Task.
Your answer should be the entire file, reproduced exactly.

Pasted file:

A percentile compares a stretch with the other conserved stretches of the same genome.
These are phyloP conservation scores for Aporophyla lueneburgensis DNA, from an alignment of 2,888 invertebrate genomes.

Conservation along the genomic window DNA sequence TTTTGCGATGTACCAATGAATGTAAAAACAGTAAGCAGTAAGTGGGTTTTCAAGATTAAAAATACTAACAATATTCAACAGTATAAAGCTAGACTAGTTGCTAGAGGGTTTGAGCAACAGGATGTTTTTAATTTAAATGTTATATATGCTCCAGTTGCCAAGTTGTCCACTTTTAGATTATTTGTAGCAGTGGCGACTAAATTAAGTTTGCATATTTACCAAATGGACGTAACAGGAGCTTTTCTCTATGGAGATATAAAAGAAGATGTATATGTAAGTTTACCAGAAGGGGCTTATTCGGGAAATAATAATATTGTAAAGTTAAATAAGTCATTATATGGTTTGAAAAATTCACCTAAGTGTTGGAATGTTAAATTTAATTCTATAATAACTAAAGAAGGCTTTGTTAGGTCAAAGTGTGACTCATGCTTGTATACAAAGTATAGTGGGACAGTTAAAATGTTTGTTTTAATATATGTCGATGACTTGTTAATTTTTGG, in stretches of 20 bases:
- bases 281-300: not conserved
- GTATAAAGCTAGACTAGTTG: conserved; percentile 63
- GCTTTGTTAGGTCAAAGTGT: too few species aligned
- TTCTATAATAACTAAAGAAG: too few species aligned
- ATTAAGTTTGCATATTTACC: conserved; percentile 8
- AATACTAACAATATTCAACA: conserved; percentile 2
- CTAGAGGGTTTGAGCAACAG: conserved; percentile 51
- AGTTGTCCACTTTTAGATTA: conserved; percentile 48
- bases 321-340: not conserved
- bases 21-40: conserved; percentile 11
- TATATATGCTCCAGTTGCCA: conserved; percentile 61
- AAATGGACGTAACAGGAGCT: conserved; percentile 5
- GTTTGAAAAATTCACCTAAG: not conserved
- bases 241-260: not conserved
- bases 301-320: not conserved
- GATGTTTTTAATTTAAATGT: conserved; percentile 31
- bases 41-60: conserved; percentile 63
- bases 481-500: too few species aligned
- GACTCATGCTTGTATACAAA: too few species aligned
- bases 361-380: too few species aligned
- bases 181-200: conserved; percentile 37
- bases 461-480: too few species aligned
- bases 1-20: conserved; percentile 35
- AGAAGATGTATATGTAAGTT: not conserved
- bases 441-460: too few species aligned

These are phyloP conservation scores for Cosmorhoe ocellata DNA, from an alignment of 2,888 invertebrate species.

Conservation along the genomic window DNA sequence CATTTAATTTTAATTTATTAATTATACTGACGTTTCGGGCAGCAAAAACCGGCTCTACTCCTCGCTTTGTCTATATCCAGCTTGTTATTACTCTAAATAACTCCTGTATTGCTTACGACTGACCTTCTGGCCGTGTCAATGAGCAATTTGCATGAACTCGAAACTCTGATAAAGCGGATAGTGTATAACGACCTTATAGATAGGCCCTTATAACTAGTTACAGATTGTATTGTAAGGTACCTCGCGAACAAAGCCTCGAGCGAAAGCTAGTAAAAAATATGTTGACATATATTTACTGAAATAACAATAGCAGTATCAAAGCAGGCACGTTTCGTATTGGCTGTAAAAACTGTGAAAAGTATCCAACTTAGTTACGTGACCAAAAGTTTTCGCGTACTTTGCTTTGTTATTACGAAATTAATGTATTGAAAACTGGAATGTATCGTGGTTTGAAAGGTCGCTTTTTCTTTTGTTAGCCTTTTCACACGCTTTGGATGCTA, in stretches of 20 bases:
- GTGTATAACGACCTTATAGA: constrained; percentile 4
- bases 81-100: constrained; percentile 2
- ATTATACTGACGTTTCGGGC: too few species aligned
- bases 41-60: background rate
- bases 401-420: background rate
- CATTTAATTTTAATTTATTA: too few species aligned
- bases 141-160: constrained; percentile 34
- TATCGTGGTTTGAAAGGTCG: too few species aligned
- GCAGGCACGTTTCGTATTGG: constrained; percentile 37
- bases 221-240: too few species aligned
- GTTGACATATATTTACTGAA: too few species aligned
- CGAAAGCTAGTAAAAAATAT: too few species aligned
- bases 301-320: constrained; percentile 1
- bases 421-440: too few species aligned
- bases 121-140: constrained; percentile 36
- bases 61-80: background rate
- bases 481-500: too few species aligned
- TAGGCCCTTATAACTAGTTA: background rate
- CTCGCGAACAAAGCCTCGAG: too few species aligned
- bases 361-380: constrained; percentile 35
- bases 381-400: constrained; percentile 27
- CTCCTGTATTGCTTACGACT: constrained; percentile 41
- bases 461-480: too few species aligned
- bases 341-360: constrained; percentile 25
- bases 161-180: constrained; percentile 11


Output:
A percentile compares a stretch with the other conserved stretches of the same genome.
These are phyloP conservation scores for Aporophyla lueneburgensis DNA, from an alignment of 2,888 invertebrate genomes.

Conservation along the genomic window DNA sequence TTTTGCGATGTACCAATGAATGTAAAAACAGTAAGCAGTAAGTGGGTTTTCAAGATTAAAAATACTAACAATATTCAACAGTATAAAGCTAGACTAGTTGCTAGAGGGTTTGAGCAACAGGATGTTTTTAATTTAAATGTTATATATGCTCCAGTTGCCAAGTTGTCCACTTTTAGATTATTTGTAGCAGTGGCGACTAAATTAAGTTTGCATATTTACCAAATGGACGTAACAGGAGCTTTTCTCTATGGAGATATAAAAGAAGATGTATATGTAAGTTTACCAGAAGGGGCTTATTCGGGAAATAATAATATTGTAAAGTTAAATAAGTCATTATATGGTTTGAAAAATTCACCTAAGTGTTGGAATGTTAAATTTAATTCTATAATAACTAAAGAAGGCTTTGTTAGGTCAAAGTGTGACTCATGCTTGTATACAAAGTATAGTGGGACAGTTAAAATGTTTGTTTTAATATATGTCGATGACTTGTTAATTTTTGG, in stretches of 20 bases:
- bases 281-300: not conserved
- GTATAAAGCTAGACTAGTTG: conserved; percentile 63
- GCTTTGTTAGGTCAAAGTGT: too few species aligned
- TTCTATAATAACTAAAGAAG: too few species aligned
- ATTAAGTTTGCATATTTACC: conserved; percentile 8
- AATACTAACAATATTCAACA: conserved; percentile 2
- CTAGAGGGTTTGAGCAACAG: conserved; percentile 51
- AGTTGTCCACTTTTAGATTA: conserved; percentile 48
- bases 321-340: not conserved
- bases 21-40: conserved; percentile 11
- TATATATGCTCCAGTTGCCA: conserved; percentile 61
- AAATGGACGTAACAGGAGCT: conserved; percentile 5
- GTTTGAAAAATTCACCTAAG: not conserved
- bases 241-260: not conserved
- bases 301-320: not conserved
- GATGTTTTTAATTTAAATGT: conserved; percentile 31
- bases 41-60: conserved; percentile 63
- bases 481-500: too few species aligned
- GACTCATGCTTGTATACAAA: too few species aligned
- bases 361-380: too few species aligned
- bases 181-200: conserved; percentile 37
- bases 461-480: too few species aligned
- bases 1-20: conserved; percentile 35
- AGAAGATGTATATGTAAGTT: not conserved
- bases 441-460: too few species aligned

These are phyloP conservation scores for Cosmorhoe ocellata DNA, from an alignment of 2,888 invertebrate species.

Conservation along the genomic window DNA sequence CATTTAATTTTAATTTATTAATTATACTGACGTTTCGGGCAGCAAAAACCGGCTCTACTCCTCGCTTTGTCTATATCCAGCTTGTTATTACTCTAAATAACTCCTGTATTGCTTACGACTGACCTTCTGGCCGTGTCAATGAGCAATTTGCATGAACTCGAAACTCTGATAAAGCGGATAGTGTATAACGACCTTATAGATAGGCCCTTATAACTAGTTACAGATTGTATTGTAAGGTACCTCGCGAACAAAGCCTCGAGCGAAAGCTAGTAAAAAATATGTTGACATATATTTACTGAAATAACAATAGCAGTATCAAAGCAGGCACGTTTCGTATTGGCTGTAAAAACTGTGAAAAGTATCCAACTTAGTTACGTGACCAAAAGTTTTCGCGTACTTTGCTTTGTTATTACGAAATTAATGTATTGAAAACTGGAATGTATCGTGGTTTGAAAGGTCGCTTTTTCTTTTGTTAGCCTTTTCACACGCTTTGGATGCTA, in stretches of 20 bases:
- GTGTATAACGACCTTATAGA: constrained; percentile 4
- bases 81-100: constrained; percentile 2
- ATTATACTGACGTTTCGGGC: too few species aligned
- bases 41-60: background rate
- bases 401-420: background rate
- CATTTAATTTTAATTTATTA: too few species aligned
- bases 141-160: constrained; percentile 34
- TATCGTGGTTTGAAAGGTCG: too few species aligned
- GCAGGCACGTTTCGTATTGG: constrained; percentile 37
- bases 221-240: too few species aligned
- GTTGACATATATTTACTGAA: too few species aligned
- CGAAAGCTAGTAAAAAATAT: too few species aligned
- bases 301-320: constrained; percentile 1
- bases 421-440: too few species aligned
- bases 121-140: constrained; percentile 36
- bases 61-80: background rate
- bases 481-500: too few species aligned
- TAGGCCCTTATAACTAGTTA: background rate
- CTCGCGAACAAAGCCTCGAG: too few species aligned
- bases 361-380: constrained; percentile 35
- bases 381-400: constrained; percentile 27
- CTCCTGTATTGCTTACGACT: constrained; percentile 41
- bases 461-480: too few species aligned
- bases 341-360: constrained; percentile 25
- bases 161-180: constrained; percentile 11